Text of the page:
Fish decline concerns Asia-Pacific nations

Posted: Thursday, July 31, 2003

HONOLULU A worldwide decline in fish is likely to continue unless better, multifaceted management strategies are adopted by countries and fisheries management groups, researchers said Monday.

''Unless there's a change, there will be no change in what's going on,'' said William Walsh, an aquatic biologist with the Hawaii Division of Aquatic Resources. ''We'll be asking ourselves the same thing 50 years from now: 'How come everybody let the resources decline?'''

Walsh was among scientists, researchers and other representatives from Hawaii and 12 Asia-Pacific nations gathered in Honolulu for a two-week seminar to discuss strategies for better managing fish and fisheries in the region.

The conference comes two months after two marine scientists at Dalhousie University in Canada released a report showing a 90 percent decline in large predatory fish in the world's oceans over the past half century.

The study, which analyzed nearly 50 years of data, reported that commercial fishing killed off all but 10 percent of populations of large prized tuna, swordfish, marlin and other fish species. Average weights of those remaining also have declined sharply, they said.

Researchers gathered for the conference at the East-West Center in Honolulu said the study, which was met with skepticism by commercial fishers, is being reviewed by other scientific organizations.

Many, however, agreed with the assessment that the world's fishing populations are in decline.

''I, personally, feel that it's not something new,'' said Ray Tulafono, director of American Samoa's Department of Marine and Wildlife Resources. ''It's something we know from the beginning that our fisheries resources are declining. The question is why?''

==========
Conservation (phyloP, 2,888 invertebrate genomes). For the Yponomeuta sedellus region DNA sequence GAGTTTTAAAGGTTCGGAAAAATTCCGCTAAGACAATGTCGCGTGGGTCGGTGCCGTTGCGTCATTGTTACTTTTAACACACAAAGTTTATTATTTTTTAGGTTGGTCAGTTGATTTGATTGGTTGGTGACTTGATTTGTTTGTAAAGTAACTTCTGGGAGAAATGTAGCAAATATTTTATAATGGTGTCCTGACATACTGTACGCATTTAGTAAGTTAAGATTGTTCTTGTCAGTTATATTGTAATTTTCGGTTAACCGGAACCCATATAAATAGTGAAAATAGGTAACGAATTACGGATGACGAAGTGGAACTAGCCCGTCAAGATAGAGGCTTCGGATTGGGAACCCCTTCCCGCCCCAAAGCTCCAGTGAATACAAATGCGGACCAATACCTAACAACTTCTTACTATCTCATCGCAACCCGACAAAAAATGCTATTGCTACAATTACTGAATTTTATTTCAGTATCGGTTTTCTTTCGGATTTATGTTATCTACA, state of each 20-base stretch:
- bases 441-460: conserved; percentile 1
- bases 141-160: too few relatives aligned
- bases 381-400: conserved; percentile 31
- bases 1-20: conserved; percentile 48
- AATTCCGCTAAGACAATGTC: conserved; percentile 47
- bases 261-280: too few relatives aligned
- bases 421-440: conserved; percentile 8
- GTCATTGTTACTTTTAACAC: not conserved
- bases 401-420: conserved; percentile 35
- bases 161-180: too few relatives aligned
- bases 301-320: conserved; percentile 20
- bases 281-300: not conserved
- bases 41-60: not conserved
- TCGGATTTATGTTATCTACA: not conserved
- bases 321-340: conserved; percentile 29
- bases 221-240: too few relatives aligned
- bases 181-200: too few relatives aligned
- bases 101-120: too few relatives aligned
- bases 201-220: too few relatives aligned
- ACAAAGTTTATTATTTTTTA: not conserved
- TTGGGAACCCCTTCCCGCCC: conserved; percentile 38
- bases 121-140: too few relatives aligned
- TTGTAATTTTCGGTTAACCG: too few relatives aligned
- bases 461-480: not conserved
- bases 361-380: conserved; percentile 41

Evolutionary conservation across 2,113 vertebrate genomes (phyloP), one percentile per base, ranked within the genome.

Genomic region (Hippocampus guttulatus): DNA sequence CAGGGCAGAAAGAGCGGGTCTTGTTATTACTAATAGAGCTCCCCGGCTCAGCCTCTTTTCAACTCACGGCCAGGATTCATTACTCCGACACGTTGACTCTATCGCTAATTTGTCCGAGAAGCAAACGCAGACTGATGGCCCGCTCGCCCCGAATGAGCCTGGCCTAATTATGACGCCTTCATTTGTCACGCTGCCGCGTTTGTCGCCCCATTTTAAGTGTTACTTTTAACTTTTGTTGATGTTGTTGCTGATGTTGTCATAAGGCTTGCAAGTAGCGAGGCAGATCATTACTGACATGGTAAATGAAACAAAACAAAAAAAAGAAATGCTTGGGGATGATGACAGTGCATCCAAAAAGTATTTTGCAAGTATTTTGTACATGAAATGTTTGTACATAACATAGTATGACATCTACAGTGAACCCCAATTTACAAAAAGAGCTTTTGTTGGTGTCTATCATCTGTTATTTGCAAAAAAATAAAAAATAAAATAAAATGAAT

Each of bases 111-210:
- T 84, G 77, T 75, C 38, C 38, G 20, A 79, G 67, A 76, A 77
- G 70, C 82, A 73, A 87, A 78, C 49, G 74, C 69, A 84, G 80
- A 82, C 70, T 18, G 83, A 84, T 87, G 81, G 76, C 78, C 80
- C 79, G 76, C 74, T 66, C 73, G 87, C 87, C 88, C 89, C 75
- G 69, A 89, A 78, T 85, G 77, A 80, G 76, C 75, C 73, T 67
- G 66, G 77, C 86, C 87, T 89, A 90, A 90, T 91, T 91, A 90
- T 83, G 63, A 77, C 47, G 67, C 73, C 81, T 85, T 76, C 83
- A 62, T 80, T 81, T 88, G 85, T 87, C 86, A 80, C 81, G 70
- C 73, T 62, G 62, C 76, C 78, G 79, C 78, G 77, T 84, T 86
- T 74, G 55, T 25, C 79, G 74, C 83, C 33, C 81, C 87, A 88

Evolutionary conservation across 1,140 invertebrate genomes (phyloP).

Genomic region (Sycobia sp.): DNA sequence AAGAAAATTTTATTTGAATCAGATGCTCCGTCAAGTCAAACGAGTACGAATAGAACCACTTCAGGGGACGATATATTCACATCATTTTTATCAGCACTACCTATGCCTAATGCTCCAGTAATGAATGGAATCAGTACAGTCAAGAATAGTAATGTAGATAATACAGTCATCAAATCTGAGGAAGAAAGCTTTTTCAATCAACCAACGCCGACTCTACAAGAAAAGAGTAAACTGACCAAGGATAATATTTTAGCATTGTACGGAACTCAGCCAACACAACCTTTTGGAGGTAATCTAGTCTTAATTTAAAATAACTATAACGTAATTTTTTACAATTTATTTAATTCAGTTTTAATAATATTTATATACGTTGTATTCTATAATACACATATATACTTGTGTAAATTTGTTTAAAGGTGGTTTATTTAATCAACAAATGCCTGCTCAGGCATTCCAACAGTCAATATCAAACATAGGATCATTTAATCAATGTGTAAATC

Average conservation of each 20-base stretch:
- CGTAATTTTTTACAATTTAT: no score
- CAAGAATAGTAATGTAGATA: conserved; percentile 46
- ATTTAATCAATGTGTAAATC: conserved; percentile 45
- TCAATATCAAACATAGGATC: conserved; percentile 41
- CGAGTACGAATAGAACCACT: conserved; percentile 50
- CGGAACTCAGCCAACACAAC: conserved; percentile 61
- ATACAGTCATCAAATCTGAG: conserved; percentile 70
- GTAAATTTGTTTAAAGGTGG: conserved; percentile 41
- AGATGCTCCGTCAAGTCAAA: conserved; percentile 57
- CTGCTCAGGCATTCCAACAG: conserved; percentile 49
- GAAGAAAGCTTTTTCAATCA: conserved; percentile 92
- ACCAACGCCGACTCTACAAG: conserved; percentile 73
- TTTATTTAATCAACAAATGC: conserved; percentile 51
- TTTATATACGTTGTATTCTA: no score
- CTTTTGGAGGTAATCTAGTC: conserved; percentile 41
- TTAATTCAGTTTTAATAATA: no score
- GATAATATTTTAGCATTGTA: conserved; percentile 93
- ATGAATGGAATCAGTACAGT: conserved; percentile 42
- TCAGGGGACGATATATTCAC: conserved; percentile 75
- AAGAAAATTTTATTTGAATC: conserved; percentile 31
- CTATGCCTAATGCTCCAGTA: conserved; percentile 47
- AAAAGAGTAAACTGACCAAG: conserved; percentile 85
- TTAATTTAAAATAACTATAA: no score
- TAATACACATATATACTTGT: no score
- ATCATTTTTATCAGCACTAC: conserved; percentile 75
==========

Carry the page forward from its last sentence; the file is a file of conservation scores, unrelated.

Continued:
Two approaches to replenishing fish populations that have not worked are increased regulation and introduction of other species, Walsh said.

''If we keep to the same course nothing is going to improve. We'll just keep deteriorating,'' he said.

Walsh and others suggested an approach that includes other management tools such as the establishment of more marine protected areas, where fishing would be prohibited. Other approaches include a community-based management system similar to that used by native islanders.

''The major difference between how Hawaiians managed fisheries and how we manage fisheries today is Hawaiians managed fisheries for the benefit of the community,'' said William Aila, a Native Hawaiian fisherman and vice president of the Hawaii Fisherman's Foundation. ''The Western concept of fisheries management is so compartmentalized, so spread across so many agencies that everybody can point to each other and go: 'It's not my problem, it's their problem.'''

The conference runs through Friday.

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